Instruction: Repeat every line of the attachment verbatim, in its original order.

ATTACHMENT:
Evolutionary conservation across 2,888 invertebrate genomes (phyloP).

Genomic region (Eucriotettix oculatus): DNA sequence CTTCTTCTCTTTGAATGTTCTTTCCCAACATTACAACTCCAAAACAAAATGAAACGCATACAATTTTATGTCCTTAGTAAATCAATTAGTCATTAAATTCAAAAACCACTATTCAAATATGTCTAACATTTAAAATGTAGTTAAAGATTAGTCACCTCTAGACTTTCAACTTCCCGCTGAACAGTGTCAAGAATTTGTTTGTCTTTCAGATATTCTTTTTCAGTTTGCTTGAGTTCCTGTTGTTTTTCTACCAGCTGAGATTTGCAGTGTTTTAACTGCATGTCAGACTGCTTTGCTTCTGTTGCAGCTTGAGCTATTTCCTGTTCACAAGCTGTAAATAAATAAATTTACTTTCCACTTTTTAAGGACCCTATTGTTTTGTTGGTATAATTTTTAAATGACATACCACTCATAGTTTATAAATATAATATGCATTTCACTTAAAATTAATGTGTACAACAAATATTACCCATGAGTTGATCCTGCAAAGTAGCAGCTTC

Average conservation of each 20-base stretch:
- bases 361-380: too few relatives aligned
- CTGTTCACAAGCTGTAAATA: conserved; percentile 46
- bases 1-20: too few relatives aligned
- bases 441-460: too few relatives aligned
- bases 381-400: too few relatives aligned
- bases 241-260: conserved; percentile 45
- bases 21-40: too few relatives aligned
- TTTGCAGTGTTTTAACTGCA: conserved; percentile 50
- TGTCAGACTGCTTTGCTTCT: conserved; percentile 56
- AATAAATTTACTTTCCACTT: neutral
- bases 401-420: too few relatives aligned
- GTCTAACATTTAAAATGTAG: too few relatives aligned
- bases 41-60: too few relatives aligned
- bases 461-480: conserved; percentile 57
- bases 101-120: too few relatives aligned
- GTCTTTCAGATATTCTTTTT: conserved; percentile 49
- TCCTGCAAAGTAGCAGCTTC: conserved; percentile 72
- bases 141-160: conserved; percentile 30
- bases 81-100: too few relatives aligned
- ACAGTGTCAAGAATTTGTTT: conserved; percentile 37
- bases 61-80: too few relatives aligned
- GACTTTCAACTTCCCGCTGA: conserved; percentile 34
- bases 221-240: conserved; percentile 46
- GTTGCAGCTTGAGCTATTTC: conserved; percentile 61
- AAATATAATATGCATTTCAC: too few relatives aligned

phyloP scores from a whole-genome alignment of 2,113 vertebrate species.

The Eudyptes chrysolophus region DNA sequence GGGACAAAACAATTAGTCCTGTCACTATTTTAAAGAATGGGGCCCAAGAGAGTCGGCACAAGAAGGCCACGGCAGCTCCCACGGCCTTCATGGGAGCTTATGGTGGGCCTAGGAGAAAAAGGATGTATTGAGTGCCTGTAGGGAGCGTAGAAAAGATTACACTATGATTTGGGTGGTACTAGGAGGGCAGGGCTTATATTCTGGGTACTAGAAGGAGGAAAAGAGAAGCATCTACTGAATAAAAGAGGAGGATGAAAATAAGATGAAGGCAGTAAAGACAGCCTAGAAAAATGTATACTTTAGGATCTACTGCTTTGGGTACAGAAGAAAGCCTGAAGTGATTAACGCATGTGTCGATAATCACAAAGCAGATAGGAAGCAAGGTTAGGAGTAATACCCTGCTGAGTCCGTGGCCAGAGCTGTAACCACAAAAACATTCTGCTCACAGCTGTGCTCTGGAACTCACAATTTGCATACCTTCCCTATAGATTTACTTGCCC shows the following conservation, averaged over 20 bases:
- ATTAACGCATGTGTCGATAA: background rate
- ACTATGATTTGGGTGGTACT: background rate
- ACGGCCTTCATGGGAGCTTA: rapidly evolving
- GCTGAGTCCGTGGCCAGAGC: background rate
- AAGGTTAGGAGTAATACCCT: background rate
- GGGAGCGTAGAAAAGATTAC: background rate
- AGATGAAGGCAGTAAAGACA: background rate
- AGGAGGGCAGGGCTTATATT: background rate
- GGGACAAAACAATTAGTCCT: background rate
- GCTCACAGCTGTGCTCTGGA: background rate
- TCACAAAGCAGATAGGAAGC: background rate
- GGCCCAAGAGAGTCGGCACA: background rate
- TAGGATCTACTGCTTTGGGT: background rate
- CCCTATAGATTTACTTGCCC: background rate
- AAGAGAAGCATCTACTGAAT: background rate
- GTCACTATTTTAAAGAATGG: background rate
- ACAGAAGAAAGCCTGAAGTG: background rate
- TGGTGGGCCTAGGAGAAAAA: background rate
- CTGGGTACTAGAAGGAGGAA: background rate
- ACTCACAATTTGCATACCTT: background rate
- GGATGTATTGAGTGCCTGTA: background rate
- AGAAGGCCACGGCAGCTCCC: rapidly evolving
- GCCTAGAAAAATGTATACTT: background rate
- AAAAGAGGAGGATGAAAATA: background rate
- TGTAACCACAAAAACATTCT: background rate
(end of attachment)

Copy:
Evolutionary conservation across 2,888 invertebrate genomes (phyloP).

Genomic region (Eucriotettix oculatus): DNA sequence CTTCTTCTCTTTGAATGTTCTTTCCCAACATTACAACTCCAAAACAAAATGAAACGCATACAATTTTATGTCCTTAGTAAATCAATTAGTCATTAAATTCAAAAACCACTATTCAAATATGTCTAACATTTAAAATGTAGTTAAAGATTAGTCACCTCTAGACTTTCAACTTCCCGCTGAACAGTGTCAAGAATTTGTTTGTCTTTCAGATATTCTTTTTCAGTTTGCTTGAGTTCCTGTTGTTTTTCTACCAGCTGAGATTTGCAGTGTTTTAACTGCATGTCAGACTGCTTTGCTTCTGTTGCAGCTTGAGCTATTTCCTGTTCACAAGCTGTAAATAAATAAATTTACTTTCCACTTTTTAAGGACCCTATTGTTTTGTTGGTATAATTTTTAAATGACATACCACTCATAGTTTATAAATATAATATGCATTTCACTTAAAATTAATGTGTACAACAAATATTACCCATGAGTTGATCCTGCAAAGTAGCAGCTTC

Average conservation of each 20-base stretch:
- bases 361-380: too few relatives aligned
- CTGTTCACAAGCTGTAAATA: conserved; percentile 46
- bases 1-20: too few relatives aligned
- bases 441-460: too few relatives aligned
- bases 381-400: too few relatives aligned
- bases 241-260: conserved; percentile 45
- bases 21-40: too few relatives aligned
- TTTGCAGTGTTTTAACTGCA: conserved; percentile 50
- TGTCAGACTGCTTTGCTTCT: conserved; percentile 56
- AATAAATTTACTTTCCACTT: neutral
- bases 401-420: too few relatives aligned
- GTCTAACATTTAAAATGTAG: too few relatives aligned
- bases 41-60: too few relatives aligned
- bases 461-480: conserved; percentile 57
- bases 101-120: too few relatives aligned
- GTCTTTCAGATATTCTTTTT: conserved; percentile 49
- TCCTGCAAAGTAGCAGCTTC: conserved; percentile 72
- bases 141-160: conserved; percentile 30
- bases 81-100: too few relatives aligned
- ACAGTGTCAAGAATTTGTTT: conserved; percentile 37
- bases 61-80: too few relatives aligned
- GACTTTCAACTTCCCGCTGA: conserved; percentile 34
- bases 221-240: conserved; percentile 46
- GTTGCAGCTTGAGCTATTTC: conserved; percentile 61
- AAATATAATATGCATTTCAC: too few relatives aligned

phyloP scores from a whole-genome alignment of 2,113 vertebrate species.

The Eudyptes chrysolophus region DNA sequence GGGACAAAACAATTAGTCCTGTCACTATTTTAAAGAATGGGGCCCAAGAGAGTCGGCACAAGAAGGCCACGGCAGCTCCCACGGCCTTCATGGGAGCTTATGGTGGGCCTAGGAGAAAAAGGATGTATTGAGTGCCTGTAGGGAGCGTAGAAAAGATTACACTATGATTTGGGTGGTACTAGGAGGGCAGGGCTTATATTCTGGGTACTAGAAGGAGGAAAAGAGAAGCATCTACTGAATAAAAGAGGAGGATGAAAATAAGATGAAGGCAGTAAAGACAGCCTAGAAAAATGTATACTTTAGGATCTACTGCTTTGGGTACAGAAGAAAGCCTGAAGTGATTAACGCATGTGTCGATAATCACAAAGCAGATAGGAAGCAAGGTTAGGAGTAATACCCTGCTGAGTCCGTGGCCAGAGCTGTAACCACAAAAACATTCTGCTCACAGCTGTGCTCTGGAACTCACAATTTGCATACCTTCCCTATAGATTTACTTGCCC shows the following conservation, averaged over 20 bases:
- ATTAACGCATGTGTCGATAA: background rate
- ACTATGATTTGGGTGGTACT: background rate
- ACGGCCTTCATGGGAGCTTA: rapidly evolving
- GCTGAGTCCGTGGCCAGAGC: background rate
- AAGGTTAGGAGTAATACCCT: background rate
- GGGAGCGTAGAAAAGATTAC: background rate
- AGATGAAGGCAGTAAAGACA: background rate
- AGGAGGGCAGGGCTTATATT: background rate
- GGGACAAAACAATTAGTCCT: background rate
- GCTCACAGCTGTGCTCTGGA: background rate
- TCACAAAGCAGATAGGAAGC: background rate
- GGCCCAAGAGAGTCGGCACA: background rate
- TAGGATCTACTGCTTTGGGT: background rate
- CCCTATAGATTTACTTGCCC: background rate
- AAGAGAAGCATCTACTGAAT: background rate
- GTCACTATTTTAAAGAATGG: background rate
- ACAGAAGAAAGCCTGAAGTG: background rate
- TGGTGGGCCTAGGAGAAAAA: background rate
- CTGGGTACTAGAAGGAGGAA: background rate
- ACTCACAATTTGCATACCTT: background rate
- GGATGTATTGAGTGCCTGTA: background rate
- AGAAGGCCACGGCAGCTCCC: rapidly evolving
- GCCTAGAAAAATGTATACTT: background rate
- AAAAGAGGAGGATGAAAATA: background rate
- TGTAACCACAAAAACATTCT: background rate